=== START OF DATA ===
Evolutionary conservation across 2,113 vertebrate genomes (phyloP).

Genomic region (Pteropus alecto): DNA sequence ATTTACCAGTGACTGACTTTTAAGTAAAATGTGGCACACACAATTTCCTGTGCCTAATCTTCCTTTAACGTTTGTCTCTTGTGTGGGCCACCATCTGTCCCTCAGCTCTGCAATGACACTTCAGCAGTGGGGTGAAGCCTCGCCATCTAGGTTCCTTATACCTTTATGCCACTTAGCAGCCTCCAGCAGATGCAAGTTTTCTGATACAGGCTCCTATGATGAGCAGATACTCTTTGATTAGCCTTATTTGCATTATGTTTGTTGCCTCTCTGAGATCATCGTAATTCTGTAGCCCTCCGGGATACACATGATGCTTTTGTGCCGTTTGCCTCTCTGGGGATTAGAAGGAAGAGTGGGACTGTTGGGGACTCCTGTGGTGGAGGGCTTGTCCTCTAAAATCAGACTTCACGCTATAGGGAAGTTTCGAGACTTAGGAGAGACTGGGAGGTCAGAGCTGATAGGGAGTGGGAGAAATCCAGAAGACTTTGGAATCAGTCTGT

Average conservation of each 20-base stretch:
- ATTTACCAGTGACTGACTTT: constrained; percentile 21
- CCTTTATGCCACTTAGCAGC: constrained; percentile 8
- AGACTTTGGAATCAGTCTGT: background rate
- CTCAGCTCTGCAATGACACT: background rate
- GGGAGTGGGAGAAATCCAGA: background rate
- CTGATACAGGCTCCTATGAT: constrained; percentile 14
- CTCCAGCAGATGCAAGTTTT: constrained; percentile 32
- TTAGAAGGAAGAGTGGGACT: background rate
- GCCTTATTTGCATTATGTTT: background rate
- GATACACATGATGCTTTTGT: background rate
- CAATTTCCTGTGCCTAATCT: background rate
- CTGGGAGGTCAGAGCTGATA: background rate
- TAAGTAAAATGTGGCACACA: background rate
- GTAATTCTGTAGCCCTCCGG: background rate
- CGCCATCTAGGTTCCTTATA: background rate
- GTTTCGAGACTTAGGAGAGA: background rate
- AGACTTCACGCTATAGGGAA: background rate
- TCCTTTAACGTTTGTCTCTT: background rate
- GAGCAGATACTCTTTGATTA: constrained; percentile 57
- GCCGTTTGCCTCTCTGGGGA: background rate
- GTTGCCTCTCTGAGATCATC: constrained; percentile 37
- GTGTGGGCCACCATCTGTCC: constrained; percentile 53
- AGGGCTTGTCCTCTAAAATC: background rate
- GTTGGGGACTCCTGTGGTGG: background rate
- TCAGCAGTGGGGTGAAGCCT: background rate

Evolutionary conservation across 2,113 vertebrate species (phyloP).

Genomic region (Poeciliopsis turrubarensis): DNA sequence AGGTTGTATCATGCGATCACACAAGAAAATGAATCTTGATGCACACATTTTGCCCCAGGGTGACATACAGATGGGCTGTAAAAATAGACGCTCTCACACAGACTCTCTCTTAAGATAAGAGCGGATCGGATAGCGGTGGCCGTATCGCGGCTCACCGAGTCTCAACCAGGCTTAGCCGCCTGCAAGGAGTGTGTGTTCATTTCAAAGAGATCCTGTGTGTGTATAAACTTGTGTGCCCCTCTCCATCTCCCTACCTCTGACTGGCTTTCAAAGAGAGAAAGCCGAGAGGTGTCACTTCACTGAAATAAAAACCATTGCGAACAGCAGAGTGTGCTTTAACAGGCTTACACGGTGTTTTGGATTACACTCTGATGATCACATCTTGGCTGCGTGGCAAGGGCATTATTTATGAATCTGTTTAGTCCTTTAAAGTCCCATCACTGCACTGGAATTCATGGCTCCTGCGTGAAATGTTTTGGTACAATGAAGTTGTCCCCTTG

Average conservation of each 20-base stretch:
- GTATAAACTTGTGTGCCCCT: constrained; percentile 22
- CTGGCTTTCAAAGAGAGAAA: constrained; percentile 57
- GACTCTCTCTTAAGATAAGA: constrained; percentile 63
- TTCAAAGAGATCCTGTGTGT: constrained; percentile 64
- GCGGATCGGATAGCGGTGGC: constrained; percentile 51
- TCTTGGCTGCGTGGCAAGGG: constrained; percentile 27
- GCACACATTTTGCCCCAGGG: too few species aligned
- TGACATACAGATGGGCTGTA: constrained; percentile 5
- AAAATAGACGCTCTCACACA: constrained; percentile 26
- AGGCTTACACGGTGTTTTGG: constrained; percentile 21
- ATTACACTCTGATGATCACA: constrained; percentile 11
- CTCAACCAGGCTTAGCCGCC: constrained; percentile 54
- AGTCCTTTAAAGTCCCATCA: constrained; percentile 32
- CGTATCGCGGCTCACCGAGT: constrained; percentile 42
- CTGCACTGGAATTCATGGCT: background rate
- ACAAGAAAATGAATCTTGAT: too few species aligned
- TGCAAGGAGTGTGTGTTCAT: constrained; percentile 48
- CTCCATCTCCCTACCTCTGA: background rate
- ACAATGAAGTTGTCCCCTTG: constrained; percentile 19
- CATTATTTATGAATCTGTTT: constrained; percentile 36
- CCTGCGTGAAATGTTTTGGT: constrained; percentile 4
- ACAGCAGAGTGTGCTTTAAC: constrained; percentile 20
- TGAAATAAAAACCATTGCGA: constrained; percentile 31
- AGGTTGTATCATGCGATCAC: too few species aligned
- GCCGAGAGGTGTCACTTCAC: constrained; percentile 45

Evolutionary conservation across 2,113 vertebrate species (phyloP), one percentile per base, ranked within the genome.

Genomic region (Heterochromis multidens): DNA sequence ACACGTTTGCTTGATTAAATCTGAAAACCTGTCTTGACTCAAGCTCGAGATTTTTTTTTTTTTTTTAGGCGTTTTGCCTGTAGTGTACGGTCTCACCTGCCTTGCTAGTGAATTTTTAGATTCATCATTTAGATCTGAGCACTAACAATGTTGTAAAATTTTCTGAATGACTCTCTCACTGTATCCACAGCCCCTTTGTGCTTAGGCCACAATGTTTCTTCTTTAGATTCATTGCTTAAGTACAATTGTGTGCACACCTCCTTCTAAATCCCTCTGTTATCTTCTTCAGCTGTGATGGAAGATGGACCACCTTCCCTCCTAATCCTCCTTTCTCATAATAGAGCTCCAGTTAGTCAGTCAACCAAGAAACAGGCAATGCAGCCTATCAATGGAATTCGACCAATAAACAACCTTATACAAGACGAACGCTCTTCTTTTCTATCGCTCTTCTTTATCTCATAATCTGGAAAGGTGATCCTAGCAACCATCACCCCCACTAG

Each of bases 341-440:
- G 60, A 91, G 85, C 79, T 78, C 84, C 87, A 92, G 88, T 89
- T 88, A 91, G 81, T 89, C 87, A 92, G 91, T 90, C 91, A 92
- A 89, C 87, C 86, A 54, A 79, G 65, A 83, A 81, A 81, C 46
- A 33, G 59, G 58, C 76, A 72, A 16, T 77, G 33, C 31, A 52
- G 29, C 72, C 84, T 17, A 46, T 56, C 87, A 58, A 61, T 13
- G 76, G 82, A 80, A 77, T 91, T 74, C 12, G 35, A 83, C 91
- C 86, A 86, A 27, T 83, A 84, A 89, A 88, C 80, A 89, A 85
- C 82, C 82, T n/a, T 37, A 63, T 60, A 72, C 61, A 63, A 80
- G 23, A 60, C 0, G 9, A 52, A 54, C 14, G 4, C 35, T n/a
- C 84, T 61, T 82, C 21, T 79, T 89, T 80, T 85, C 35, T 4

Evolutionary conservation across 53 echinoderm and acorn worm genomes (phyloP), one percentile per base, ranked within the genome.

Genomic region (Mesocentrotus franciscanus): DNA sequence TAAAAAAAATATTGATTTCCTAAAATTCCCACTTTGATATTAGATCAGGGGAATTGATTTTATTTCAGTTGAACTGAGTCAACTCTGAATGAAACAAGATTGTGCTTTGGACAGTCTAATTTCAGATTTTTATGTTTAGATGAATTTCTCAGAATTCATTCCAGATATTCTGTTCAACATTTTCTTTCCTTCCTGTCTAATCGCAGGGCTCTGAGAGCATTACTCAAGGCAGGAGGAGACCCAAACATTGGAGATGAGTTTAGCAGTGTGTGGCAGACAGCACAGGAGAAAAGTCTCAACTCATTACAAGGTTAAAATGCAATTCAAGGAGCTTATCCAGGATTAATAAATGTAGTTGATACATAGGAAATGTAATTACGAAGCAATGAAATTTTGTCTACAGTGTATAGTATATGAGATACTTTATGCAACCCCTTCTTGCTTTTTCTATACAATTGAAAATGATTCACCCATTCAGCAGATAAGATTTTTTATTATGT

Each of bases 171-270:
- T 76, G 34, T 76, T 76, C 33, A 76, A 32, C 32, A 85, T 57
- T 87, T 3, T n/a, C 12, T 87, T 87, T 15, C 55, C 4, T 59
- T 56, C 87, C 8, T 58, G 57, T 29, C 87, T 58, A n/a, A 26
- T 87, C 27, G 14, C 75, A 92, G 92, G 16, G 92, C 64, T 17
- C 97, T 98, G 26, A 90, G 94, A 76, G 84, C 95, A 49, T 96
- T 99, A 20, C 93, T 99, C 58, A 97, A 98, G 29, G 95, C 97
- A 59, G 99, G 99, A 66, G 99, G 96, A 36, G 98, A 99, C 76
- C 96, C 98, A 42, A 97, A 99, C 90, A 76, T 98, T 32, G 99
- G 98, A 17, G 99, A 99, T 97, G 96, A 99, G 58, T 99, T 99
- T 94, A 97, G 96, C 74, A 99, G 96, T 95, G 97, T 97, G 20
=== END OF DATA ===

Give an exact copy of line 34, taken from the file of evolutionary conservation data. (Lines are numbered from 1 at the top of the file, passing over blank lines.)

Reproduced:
- GACTCTCTCTTAAGATAAGA: constrained; percentile 63